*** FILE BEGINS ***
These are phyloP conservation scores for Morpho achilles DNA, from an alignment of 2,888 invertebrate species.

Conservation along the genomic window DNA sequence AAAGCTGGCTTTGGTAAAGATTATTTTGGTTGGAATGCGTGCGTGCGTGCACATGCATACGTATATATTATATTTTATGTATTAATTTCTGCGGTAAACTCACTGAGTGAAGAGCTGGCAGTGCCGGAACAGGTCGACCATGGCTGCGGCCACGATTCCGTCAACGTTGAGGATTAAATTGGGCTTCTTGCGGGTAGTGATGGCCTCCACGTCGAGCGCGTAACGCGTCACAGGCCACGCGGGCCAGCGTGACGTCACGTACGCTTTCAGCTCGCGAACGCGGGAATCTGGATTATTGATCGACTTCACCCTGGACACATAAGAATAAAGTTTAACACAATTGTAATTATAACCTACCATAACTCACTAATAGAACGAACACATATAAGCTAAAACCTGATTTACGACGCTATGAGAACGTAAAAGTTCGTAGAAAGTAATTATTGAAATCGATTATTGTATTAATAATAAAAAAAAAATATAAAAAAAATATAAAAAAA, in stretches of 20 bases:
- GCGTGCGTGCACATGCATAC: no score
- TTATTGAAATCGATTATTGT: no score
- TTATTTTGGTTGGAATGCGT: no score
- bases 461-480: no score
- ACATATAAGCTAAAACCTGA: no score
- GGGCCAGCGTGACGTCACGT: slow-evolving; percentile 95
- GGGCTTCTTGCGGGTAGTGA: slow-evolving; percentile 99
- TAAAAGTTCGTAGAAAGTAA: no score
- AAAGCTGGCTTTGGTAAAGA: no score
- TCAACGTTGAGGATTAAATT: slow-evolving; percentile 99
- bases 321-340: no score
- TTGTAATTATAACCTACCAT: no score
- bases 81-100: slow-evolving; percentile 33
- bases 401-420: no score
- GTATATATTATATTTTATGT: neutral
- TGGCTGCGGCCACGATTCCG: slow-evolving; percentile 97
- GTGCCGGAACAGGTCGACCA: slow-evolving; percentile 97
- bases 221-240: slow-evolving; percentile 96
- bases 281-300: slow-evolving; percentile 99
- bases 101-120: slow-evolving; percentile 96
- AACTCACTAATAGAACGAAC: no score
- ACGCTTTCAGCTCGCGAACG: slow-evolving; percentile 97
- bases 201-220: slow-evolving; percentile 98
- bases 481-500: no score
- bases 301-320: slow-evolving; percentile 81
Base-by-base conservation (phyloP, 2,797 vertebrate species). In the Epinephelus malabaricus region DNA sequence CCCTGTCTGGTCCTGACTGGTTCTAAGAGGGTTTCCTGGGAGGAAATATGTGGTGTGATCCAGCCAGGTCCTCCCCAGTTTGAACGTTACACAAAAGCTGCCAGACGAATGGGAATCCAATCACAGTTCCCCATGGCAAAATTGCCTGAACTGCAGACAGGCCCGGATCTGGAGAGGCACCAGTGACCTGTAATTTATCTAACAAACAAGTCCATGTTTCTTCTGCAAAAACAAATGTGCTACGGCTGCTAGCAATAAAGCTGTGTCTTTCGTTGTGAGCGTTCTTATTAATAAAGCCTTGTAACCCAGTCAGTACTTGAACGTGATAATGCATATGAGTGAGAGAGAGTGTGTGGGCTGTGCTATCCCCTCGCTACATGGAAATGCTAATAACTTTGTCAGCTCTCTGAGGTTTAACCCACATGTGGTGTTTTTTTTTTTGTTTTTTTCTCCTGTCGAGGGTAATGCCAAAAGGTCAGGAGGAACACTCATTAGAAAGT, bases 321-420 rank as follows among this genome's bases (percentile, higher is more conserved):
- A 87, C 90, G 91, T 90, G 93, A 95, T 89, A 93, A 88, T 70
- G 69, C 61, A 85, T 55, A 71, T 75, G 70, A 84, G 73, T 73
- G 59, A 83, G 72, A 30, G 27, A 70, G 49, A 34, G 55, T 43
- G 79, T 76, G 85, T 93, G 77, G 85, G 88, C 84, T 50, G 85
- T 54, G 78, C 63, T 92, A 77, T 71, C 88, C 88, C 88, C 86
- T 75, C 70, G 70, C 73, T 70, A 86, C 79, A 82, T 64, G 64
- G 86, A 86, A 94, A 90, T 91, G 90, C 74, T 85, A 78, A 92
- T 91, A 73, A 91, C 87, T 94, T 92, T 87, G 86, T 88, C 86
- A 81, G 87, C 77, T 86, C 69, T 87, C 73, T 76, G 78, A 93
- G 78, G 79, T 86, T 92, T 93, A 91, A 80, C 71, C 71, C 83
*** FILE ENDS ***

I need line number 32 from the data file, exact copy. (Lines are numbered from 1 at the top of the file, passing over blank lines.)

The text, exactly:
- G 79, T 76, G 85, T 93, G 77, G 85, G 88, C 84, T 50, G 85